I sat alone in the front, rolling my thumbs over and over again. A drop of sweat passed my brow. The numbers were closing in. I was the last one who would be tested. Tick-tock goes the clock. Time is ticking, and the moment draws nearer and nearer. The hand of fate beckons me into the interview room. I wipe my sweaty hands on my slacks, so that my handshakes won’t just slip away with the panelists. Two were to my right; two were to my left. I sat down, trying to shake off my fear of failure. Pens were clicked, notepads were open, and the questioning began. Next thing I heard: my name being called out as one of the lucky individuals who would be going to Brown University this summer.
|The first chapter of my ILC journey|
From the moment I was selected as a cohort for the Ivy League Connection, I knew that I was going to be meeting some surprises down the road and undergoing some type of transformation. I really thought I knew what I was in for. Truth is: I wasn’t. I had underestimated how academically challenging the course was going to be, how much sleep I would be getting, or how much I would be learning from the college tours. I left California, thinking that I was entirely prepared for the rigorous four weeks that I would be facing in the east coast. And now, with four weeks having passed, I look back and realize how foolish I was to think that way.
After a whole month away from home and being in new surroundings, I’ve learned to adapt pretty well. Aside from doing my own laundry and learning how to read a map correctly, I’ve also been able to socialize better and be less afraid to take on harder challenges. I’m now more willing to come out of my comfort zone and do things that I normally wouldn’t try to. Exploring a new environment isn’t so scary anymore, and talking to more important people seems less intimidating. In shorter terms, I’ve learned to welcome change. I’m no longer the person that’s just going to cower aside and try to fit in. I’m now the person who’s going to do more impressive things and try to stand out. Instead of feeling lucky that I don’t have to talk to unfamiliar people, I am now more foregoing in meeting new friends. Failure no longer seems like the end of the world to me. Rather, they are just another obstacle that I have to accept defeat to, and overcome. Mistakes no longer feel like something to be ashamed of, but rather something that I should learn from in preparation for the future.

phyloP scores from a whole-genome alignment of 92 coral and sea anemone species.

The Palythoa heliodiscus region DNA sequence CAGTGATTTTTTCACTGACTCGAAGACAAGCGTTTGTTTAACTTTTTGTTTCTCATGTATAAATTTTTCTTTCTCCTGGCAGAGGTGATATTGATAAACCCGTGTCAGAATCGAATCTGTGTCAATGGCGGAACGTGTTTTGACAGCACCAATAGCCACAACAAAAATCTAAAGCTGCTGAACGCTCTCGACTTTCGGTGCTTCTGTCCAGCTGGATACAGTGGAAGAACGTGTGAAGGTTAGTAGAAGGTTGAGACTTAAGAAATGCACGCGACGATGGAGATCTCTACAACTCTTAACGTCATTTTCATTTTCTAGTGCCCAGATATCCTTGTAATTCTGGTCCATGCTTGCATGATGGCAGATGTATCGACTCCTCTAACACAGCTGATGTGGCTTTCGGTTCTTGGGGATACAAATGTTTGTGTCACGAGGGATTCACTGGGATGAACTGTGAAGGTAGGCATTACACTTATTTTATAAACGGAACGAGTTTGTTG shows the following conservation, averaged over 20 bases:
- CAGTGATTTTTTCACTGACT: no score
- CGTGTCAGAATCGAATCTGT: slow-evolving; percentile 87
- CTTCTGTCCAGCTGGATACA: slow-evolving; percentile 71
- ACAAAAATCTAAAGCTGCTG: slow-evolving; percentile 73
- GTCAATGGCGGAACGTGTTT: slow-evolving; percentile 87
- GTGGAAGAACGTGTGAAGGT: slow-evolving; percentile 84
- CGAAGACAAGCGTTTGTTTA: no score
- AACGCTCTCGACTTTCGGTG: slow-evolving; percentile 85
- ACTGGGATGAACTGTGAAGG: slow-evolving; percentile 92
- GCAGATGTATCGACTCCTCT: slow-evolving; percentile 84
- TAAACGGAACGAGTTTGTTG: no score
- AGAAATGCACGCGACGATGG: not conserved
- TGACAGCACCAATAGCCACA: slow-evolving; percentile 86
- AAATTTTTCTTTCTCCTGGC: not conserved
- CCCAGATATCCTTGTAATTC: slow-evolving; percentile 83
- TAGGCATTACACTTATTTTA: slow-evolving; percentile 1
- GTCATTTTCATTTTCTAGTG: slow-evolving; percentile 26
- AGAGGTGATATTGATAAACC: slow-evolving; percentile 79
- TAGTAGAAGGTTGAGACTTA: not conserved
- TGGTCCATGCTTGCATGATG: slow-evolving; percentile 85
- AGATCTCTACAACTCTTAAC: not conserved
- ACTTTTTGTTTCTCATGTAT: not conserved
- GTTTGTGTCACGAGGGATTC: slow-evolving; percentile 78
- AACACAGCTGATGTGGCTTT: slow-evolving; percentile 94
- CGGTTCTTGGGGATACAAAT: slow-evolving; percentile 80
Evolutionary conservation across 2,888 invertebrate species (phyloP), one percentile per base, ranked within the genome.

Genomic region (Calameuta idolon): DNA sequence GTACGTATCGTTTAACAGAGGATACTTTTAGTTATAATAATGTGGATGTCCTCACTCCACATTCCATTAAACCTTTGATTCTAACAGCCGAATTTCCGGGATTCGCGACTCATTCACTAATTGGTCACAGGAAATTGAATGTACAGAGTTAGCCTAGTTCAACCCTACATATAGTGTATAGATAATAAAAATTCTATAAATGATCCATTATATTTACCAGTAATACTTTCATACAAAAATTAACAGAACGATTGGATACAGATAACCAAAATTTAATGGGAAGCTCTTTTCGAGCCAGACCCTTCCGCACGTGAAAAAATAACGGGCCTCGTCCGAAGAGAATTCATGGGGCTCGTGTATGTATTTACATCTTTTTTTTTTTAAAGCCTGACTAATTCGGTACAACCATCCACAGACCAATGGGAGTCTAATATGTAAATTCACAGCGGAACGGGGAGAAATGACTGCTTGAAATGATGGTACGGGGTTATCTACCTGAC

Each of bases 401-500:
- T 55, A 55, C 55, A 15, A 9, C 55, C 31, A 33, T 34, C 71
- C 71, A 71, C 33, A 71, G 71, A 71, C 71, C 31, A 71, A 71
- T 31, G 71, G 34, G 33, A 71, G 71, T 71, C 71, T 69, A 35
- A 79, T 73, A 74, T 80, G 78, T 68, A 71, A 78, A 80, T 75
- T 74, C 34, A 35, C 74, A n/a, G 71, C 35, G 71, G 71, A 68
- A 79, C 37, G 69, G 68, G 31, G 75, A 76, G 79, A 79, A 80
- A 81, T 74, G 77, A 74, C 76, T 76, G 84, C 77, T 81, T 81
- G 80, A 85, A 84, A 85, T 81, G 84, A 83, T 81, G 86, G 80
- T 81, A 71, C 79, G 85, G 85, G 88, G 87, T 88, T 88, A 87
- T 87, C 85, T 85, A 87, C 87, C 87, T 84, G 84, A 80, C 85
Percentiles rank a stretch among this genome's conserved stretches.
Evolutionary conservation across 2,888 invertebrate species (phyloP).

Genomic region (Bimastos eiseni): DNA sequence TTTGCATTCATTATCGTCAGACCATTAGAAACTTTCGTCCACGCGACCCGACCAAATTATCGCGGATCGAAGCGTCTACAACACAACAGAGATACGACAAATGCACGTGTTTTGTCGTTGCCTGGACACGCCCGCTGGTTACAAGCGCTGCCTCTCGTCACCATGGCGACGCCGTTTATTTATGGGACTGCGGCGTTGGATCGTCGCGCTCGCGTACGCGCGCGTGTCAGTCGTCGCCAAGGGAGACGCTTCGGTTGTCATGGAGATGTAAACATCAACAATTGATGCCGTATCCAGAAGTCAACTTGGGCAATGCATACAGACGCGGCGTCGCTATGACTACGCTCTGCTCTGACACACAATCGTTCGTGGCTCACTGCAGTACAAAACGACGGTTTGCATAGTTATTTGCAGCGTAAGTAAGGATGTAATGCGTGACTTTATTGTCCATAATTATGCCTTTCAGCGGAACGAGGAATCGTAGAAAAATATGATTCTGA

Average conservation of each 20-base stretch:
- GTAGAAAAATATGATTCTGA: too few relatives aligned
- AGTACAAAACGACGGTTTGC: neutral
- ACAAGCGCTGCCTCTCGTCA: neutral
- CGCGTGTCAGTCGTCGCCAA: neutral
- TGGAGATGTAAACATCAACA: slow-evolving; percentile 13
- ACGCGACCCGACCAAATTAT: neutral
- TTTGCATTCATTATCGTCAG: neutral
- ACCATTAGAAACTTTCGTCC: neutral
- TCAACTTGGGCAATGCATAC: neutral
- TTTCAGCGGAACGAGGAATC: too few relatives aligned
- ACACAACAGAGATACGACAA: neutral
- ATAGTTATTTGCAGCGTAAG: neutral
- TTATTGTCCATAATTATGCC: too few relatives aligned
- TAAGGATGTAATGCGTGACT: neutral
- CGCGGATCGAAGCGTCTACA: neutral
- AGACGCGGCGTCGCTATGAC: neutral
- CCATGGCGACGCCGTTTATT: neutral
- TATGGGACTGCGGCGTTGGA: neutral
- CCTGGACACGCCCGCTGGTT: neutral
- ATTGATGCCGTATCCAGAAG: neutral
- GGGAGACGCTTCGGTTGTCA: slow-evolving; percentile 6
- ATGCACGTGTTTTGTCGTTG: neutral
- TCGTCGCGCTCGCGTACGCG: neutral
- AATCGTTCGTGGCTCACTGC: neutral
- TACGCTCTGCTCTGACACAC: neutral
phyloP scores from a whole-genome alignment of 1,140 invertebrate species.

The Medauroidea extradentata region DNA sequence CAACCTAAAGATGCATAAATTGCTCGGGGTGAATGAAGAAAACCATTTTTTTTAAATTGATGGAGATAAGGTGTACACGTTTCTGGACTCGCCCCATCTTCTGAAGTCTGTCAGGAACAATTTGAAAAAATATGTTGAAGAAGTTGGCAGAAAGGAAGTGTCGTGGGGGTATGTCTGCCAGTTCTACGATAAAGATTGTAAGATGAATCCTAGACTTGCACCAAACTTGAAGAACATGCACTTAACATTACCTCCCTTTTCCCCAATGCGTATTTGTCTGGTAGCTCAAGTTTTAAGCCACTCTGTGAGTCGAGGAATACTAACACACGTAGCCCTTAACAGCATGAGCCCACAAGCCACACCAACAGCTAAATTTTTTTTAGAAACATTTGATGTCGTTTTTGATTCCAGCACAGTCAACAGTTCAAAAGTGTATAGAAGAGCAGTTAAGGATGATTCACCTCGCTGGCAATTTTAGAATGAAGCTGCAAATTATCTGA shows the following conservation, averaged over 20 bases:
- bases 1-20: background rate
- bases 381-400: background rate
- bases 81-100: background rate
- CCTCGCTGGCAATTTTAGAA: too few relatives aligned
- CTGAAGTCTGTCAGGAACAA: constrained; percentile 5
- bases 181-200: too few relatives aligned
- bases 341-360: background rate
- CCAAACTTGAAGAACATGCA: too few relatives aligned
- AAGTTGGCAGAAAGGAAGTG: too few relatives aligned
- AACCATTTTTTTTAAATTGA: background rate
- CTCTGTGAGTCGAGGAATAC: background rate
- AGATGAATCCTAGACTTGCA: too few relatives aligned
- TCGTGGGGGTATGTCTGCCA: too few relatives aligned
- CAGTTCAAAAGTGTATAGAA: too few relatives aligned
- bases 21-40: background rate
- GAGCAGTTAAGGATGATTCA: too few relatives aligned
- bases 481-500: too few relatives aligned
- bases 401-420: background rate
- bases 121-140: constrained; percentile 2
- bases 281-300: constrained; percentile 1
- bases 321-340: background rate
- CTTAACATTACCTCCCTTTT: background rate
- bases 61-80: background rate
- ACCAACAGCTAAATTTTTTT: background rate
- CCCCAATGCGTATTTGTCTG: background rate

|These guys made my so class so much more bearable|